More than once I’ve encountered clients, especially within the non-profit realm, that have one or more of their key services tied to a family member or some personal relationship that was initially put in place as a FREE service to the institution.
This post serves as a cautionary post to those that may be considering using such an arrangement as a means to save money. My experience has consistently been the following story.
- Company needs X service. (website, printing services, etc.).
- “Friend of Company” offers to provide X service for free. “Wow! What a great price!”
- Company gets X service…maybe a little late or slow in coming but, “hey, it’s free”…right?
- Company gets increasingly frustrated with delays regarding the X service but doesn’t want to press the issue because service was provided for free and to complain would be to complain to a friend or family member and it endangers the personal relationship.
- Company looks to upgrade X service but fears that “Friend of Company” will remove support and feel personally slighted if they opt for another service.
Now, let me state simply that I completely understand the company with a limited budget and the enticing nature of a needed, but largely unknown quantity such as a website. When you price out a professionally designed website, you’re looking at numbers that run between $500 and $5,000+ depending on the scope and complexity of the website.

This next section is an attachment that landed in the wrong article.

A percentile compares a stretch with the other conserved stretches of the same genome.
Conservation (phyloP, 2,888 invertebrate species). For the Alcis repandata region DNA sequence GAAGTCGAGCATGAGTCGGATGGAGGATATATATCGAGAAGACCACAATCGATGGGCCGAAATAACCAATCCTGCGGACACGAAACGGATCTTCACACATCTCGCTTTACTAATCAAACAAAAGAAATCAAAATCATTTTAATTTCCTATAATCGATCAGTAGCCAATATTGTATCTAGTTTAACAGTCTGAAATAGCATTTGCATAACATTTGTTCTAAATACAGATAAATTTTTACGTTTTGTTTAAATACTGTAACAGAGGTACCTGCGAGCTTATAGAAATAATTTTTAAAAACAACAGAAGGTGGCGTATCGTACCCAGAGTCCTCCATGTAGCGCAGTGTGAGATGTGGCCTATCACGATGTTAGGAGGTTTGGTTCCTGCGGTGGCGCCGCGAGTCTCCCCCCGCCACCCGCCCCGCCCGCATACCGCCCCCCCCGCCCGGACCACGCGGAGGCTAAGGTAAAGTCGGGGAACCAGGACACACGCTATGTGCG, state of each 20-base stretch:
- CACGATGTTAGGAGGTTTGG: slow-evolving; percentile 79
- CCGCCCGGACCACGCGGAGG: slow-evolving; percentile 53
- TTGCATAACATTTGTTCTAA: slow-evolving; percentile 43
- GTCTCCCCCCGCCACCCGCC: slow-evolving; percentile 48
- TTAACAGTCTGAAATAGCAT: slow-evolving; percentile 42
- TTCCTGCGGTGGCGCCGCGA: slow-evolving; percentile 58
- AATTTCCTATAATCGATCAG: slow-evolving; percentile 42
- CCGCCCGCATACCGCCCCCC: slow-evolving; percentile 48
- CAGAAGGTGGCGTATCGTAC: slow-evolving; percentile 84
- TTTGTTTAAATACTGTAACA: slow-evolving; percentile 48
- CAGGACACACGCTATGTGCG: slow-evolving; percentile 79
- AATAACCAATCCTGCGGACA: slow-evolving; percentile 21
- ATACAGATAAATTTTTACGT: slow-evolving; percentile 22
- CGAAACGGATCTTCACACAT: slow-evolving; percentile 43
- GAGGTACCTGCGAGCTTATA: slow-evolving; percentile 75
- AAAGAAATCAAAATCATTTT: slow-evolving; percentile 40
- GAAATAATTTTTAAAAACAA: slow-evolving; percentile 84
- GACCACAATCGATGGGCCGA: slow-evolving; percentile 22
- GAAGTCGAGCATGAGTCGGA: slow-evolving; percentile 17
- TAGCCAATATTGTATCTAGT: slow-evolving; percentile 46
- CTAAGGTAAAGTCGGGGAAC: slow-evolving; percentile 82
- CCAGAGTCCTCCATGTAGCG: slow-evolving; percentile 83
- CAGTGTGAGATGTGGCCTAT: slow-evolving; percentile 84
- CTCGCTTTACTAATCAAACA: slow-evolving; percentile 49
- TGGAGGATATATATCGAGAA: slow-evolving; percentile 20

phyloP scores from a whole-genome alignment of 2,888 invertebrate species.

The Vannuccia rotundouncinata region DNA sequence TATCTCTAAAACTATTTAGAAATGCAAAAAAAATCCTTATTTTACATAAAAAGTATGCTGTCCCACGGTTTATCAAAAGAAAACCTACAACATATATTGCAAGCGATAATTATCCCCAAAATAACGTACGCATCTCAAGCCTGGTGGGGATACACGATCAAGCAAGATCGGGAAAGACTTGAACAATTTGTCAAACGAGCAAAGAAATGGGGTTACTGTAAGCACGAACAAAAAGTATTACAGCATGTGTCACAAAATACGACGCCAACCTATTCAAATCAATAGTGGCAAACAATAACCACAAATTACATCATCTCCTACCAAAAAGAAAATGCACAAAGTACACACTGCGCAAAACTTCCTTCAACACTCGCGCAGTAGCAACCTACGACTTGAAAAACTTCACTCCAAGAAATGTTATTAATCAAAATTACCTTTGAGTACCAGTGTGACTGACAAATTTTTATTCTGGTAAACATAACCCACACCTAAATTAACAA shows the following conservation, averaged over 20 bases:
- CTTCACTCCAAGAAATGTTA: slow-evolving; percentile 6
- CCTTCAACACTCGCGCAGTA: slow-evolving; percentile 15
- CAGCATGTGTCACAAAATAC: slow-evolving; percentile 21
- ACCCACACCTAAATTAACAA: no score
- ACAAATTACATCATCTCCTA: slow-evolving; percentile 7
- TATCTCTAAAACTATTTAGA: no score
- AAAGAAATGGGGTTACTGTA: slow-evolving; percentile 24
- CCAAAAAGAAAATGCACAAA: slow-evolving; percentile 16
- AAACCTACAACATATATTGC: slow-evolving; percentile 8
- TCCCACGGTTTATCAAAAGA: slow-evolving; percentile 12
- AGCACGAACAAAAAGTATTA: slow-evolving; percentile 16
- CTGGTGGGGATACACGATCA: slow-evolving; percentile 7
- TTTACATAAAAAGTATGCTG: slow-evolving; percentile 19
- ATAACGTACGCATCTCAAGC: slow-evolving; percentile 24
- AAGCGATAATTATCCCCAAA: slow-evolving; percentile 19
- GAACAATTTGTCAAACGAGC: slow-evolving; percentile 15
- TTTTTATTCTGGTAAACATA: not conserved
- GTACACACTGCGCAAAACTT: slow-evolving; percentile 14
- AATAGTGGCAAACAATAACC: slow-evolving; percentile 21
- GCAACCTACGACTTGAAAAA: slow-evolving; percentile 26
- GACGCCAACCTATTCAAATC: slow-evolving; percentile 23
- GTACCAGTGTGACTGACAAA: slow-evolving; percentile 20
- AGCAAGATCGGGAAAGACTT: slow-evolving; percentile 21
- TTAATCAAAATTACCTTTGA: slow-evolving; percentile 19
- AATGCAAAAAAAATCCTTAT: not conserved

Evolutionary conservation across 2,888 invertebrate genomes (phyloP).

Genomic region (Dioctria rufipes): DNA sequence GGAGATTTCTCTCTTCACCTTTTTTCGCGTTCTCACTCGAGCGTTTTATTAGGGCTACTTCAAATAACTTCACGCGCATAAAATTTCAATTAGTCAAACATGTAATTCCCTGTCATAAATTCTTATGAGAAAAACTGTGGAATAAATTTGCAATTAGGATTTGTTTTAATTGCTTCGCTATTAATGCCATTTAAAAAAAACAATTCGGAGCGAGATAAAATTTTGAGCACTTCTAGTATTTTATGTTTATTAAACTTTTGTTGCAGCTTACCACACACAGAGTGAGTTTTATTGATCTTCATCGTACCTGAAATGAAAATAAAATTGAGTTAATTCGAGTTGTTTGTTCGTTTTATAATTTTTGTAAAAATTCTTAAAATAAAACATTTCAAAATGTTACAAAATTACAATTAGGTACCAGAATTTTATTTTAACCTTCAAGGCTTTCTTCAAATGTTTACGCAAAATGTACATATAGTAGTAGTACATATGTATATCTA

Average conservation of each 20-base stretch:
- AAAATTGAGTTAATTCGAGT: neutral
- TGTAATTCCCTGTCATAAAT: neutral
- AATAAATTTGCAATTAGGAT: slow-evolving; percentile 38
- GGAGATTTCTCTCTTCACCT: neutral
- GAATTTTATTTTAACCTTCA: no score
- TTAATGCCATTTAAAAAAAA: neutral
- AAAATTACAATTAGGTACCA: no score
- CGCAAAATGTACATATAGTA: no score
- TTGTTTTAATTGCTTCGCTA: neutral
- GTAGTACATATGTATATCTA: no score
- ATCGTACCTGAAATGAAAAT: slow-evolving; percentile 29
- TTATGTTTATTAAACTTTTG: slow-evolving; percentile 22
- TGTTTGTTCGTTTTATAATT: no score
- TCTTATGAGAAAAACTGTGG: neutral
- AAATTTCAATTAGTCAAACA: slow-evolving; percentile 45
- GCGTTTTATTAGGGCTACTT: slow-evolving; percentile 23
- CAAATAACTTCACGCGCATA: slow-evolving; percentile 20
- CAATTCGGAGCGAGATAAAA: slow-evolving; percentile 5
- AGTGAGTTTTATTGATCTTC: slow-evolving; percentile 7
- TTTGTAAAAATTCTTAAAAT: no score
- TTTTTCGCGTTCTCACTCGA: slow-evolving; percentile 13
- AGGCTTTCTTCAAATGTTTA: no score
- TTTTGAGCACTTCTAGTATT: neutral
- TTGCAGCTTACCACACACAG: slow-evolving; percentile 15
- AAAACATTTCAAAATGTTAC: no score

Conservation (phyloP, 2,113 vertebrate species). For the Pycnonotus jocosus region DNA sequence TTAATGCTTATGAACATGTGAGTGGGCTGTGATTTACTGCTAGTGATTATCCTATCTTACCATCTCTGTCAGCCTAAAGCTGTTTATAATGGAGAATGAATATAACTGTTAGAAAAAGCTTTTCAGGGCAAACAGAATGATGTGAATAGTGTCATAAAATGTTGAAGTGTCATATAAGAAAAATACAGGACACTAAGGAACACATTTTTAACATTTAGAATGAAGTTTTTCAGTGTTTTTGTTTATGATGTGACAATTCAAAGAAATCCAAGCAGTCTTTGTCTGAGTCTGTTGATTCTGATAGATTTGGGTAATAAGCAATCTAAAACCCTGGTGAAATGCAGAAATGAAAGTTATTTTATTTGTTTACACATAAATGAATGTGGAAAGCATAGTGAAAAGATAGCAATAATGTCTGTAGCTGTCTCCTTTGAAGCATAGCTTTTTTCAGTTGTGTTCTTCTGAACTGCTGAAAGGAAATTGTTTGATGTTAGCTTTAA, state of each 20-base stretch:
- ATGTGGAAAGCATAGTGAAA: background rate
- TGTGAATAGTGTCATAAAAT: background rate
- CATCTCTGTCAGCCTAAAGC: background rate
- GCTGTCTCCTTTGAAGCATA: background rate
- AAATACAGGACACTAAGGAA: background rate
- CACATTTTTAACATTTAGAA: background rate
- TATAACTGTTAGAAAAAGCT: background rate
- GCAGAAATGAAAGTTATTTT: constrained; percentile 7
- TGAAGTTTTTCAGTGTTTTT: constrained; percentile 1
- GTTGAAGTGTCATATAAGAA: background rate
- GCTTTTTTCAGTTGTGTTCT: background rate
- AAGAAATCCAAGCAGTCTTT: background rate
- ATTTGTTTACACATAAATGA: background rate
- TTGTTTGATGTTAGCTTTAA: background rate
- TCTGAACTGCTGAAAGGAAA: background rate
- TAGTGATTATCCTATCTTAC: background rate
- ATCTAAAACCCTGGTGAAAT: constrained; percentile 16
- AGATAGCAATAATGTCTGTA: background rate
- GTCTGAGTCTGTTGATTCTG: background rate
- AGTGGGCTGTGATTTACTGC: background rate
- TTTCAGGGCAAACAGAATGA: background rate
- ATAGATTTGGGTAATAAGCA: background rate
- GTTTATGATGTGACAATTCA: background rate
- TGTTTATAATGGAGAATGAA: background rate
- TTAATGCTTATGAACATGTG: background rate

However, let me state this simple truth that I’ve discovered.
For services that are CRITICAL to your organization’s health and viability (and I would argue that your website presence falls within the “critical” category) – having fees and contracts in place in a professional relationship is good for the ongoing viability of your organization. If you are bound to personal favors and relationships, you will only find frustration and, in the case where you are trying to build an organization or business, I would argue that you are costing yourself considerably more money in the long run than you are saving.
I write this as someone who has been on all sides of this equation – including the side of the “Friend of Company” offering a free service as a favor. I’ve learned and observed in my own work behavior – that you weigh your obligations based on the most primal need… “What helps me keep a roof over my head and food in my belly?” Free services are, in their essence, personal favors that often take a back seat when you are being pressed by paying clients who pay based on your ability to follow through on your commitments.
So – if you are an organization starting out and looking for help to launch your business/institution…instead of accepting well-meaning people offering free services that are ongoing in nature – look for people willing to donate money to pay for the service and factor the costs into your budgets. There are many things that are great as donated items or services…but for things that are technical and ongoing – don’t scrimp. You’ll pay for it many times over in the long run.
Oh – and this post is not a sales pitch. This is a cautionary tale to help whoever reads this understand the nuances from the “inside”.